Reliability of Speech Naturalness Ratings of Stuttered Speech During Treatment This study evaluated the reliability with which relatively sophisticated and unsophisticated judges used a 9-point scale to rate the speech naturalness of speech samples from 10 clients in a treatment program for stuttering that employed prolonged speech. Judges rated repeated speech samples from different speakers during various phases of the ... Research Article
Research Article  |   October 01, 1992
Reliability of Speech Naturalness Ratings of Stuttered Speech During Treatment
 
Author Affiliations & Notes
  • Mark Onslow
    School of Communication Disorders The University of Sydney, Australia
  • Roger Adams
    Department of Behavioural Sciences The University of Sydney, Australia
  • Roger Ingham
    Department of Speech and Hearing Sciences University of California Santa Barbara
  • Contact author: Mark Onslow, School of Communication Disorders, The University of Sydney, PO Box 170, Lidcombe, NSW, 2141, Australia.
Article Information
Speech, Voice & Prosodic Disorders / Fluency Disorders / Research Issues, Methods & Evidence-Based Practice / Speech / Research Articles
Research Article   |   October 01, 1992
Reliability of Speech Naturalness Ratings of Stuttered Speech During Treatment
Journal of Speech, Language, and Hearing Research, October 1992, Vol. 35, 994-1001. doi:10.1044/jshr.3505.994
History: Received July 18, 1991 , Accepted January 13, 1992
 
Journal of Speech, Language, and Hearing Research, October 1992, Vol. 35, 994-1001. doi:10.1044/jshr.3505.994
History: Received July 18, 1991; Accepted January 13, 1992

This study evaluated the reliability with which relatively sophisticated and unsophisticated judges used a 9-point scale to rate the speech naturalness of speech samples from 10 clients in a treatment program for stuttering that employed prolonged speech. Judges rated repeated speech samples from different speakers during various phases of the program. Different groups of sophisticated and unsophisticated judges made ratings at either 15 sec, 30 sec, or 60 sec intervals while listening to the samples. Of the reliability indices, intraclass correlations were significantly higher for sophisticated judges although the consistency and agreement of unsophisticated judges were generally equivalent to that of sophisticated judges. Both agreement scores and intraclass correlations were higher when ratings were made at 60 sec rather than 30 sec intervals. The predominant variable that influenced judgment reliability appeared to be differences among the subjects. The methodology partially replicated Martin, Haroldson, and Triden’s (1984) initial investigation on the use of this scale. However, the levels of intra- or interjudge reliability in this study were lower than the levels achieved by Martin et al.’s judges. There were important differences between the Martin et al. study and this one that may account for the findings, and these are discussed.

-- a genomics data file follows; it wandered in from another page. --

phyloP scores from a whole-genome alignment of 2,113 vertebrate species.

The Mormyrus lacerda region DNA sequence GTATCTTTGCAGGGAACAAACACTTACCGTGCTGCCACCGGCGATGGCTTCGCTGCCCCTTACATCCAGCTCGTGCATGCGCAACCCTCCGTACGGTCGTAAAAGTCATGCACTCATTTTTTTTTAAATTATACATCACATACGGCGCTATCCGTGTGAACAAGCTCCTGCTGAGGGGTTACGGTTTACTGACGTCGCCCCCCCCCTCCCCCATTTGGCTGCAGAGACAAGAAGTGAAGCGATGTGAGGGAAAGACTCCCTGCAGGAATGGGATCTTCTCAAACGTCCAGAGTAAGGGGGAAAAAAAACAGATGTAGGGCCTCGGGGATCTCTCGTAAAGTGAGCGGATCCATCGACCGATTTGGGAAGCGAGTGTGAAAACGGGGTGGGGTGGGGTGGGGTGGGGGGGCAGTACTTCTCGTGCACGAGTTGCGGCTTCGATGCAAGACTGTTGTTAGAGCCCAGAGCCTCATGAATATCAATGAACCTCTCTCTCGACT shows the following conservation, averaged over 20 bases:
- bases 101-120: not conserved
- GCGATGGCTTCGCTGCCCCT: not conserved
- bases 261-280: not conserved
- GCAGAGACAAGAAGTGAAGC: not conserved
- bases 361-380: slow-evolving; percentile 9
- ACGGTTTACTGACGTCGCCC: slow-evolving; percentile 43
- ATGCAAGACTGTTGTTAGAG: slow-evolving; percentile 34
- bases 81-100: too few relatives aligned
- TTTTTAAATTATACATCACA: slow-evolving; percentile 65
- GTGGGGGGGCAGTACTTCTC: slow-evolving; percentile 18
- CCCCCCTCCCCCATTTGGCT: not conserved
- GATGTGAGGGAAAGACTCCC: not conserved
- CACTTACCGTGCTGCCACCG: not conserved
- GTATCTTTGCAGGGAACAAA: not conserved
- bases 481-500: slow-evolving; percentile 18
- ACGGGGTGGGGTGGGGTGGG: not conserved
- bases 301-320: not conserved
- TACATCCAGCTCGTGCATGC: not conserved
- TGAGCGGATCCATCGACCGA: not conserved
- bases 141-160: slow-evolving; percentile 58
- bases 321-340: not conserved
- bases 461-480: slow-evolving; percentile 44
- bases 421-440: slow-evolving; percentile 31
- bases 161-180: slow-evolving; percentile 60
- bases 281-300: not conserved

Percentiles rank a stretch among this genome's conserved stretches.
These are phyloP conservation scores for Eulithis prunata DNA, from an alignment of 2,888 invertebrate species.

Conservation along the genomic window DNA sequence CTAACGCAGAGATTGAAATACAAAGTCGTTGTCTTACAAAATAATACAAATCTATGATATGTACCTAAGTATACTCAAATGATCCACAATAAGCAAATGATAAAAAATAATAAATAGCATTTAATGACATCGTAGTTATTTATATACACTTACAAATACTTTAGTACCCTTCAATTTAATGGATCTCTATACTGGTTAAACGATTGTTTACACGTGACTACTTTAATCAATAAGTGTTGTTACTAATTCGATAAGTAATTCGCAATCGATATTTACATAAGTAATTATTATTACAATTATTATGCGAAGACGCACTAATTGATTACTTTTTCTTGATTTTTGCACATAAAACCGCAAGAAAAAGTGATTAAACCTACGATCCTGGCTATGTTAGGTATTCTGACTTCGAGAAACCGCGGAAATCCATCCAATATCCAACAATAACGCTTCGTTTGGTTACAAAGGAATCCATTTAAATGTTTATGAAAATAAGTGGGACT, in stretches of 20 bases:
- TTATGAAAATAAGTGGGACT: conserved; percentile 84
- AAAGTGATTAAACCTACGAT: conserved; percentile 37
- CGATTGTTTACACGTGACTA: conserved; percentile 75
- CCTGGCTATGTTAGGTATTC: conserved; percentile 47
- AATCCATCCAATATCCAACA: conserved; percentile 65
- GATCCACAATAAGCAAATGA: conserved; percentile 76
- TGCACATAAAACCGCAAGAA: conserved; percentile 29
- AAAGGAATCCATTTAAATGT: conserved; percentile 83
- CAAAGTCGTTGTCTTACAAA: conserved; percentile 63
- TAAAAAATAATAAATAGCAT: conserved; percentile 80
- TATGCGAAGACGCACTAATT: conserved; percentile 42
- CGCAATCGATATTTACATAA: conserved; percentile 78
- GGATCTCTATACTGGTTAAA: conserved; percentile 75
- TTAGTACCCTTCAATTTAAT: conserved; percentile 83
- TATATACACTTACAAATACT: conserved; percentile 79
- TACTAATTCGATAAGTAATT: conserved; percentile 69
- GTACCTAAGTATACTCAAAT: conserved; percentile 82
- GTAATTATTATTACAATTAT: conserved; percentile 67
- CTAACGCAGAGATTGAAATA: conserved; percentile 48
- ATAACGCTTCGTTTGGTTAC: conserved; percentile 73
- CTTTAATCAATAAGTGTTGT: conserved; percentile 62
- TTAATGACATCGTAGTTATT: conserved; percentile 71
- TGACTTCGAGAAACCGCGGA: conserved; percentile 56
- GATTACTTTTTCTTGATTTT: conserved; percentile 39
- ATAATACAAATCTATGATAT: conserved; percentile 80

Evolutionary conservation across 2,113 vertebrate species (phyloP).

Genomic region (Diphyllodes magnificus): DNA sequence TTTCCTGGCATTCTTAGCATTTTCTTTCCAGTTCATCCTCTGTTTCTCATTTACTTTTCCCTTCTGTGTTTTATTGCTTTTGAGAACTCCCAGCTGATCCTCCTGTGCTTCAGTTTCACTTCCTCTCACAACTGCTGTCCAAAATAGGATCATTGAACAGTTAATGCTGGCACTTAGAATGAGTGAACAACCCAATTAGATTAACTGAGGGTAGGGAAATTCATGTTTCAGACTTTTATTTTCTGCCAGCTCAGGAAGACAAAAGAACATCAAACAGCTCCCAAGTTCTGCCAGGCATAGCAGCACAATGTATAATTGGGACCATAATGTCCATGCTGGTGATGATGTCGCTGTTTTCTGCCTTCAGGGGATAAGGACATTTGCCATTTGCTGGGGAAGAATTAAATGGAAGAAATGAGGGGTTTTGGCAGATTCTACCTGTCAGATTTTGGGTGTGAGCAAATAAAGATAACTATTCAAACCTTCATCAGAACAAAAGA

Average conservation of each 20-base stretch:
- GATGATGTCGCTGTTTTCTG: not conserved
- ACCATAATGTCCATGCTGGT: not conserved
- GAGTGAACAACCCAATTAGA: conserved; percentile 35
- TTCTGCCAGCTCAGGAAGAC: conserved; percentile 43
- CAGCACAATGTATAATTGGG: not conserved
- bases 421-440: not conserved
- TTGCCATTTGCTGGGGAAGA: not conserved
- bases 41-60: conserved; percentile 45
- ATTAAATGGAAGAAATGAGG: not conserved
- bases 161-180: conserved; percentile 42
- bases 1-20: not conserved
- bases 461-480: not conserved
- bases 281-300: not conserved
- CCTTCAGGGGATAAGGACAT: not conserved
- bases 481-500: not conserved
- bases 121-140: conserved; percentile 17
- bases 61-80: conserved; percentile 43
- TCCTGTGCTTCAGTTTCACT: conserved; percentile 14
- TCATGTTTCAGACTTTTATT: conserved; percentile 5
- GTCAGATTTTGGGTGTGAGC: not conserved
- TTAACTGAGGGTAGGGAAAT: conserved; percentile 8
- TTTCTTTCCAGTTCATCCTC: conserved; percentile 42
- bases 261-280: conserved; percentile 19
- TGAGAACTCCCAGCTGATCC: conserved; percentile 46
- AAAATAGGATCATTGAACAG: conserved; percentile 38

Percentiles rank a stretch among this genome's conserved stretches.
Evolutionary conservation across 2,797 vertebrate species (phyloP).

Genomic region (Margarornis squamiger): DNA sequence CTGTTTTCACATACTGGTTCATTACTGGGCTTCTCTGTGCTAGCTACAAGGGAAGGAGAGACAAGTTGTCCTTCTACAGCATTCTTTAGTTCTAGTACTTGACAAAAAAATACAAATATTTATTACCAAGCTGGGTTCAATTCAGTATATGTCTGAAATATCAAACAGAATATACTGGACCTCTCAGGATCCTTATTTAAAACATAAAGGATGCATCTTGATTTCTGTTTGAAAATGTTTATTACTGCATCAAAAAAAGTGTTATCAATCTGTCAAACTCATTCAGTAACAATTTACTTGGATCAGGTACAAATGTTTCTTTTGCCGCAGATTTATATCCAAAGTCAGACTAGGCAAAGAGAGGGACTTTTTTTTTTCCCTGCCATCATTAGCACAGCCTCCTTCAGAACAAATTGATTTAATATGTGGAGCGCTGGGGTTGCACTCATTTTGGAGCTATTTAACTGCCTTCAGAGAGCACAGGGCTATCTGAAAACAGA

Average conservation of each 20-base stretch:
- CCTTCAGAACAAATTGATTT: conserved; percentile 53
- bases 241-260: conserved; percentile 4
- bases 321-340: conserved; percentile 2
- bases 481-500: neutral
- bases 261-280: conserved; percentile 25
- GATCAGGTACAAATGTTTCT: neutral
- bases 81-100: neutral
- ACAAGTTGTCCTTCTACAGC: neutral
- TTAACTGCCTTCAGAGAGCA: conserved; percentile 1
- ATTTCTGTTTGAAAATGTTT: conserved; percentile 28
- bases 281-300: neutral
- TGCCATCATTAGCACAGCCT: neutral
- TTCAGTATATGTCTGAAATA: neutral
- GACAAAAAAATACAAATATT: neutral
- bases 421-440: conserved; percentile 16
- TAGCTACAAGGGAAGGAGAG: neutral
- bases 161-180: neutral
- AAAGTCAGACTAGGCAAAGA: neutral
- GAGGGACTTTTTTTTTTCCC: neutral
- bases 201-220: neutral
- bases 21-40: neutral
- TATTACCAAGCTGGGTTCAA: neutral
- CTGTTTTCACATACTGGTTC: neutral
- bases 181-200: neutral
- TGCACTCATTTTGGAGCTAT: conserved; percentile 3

Acknowledgments
The authors express their appreciation to Joan Rosenthal, Deborah Veltman, Ginnie Black, Phil Sorbello, Annette Uebergang, and Peter Frank for their contributions at various stages in the conduct of this study. This research was supported in part by the National Institute of Deafness and Other Communication Disorders, Grant No. 1 ROI DC00060-01A1, and by a grant from the Quota Club of Camden, Sydney, Australia.
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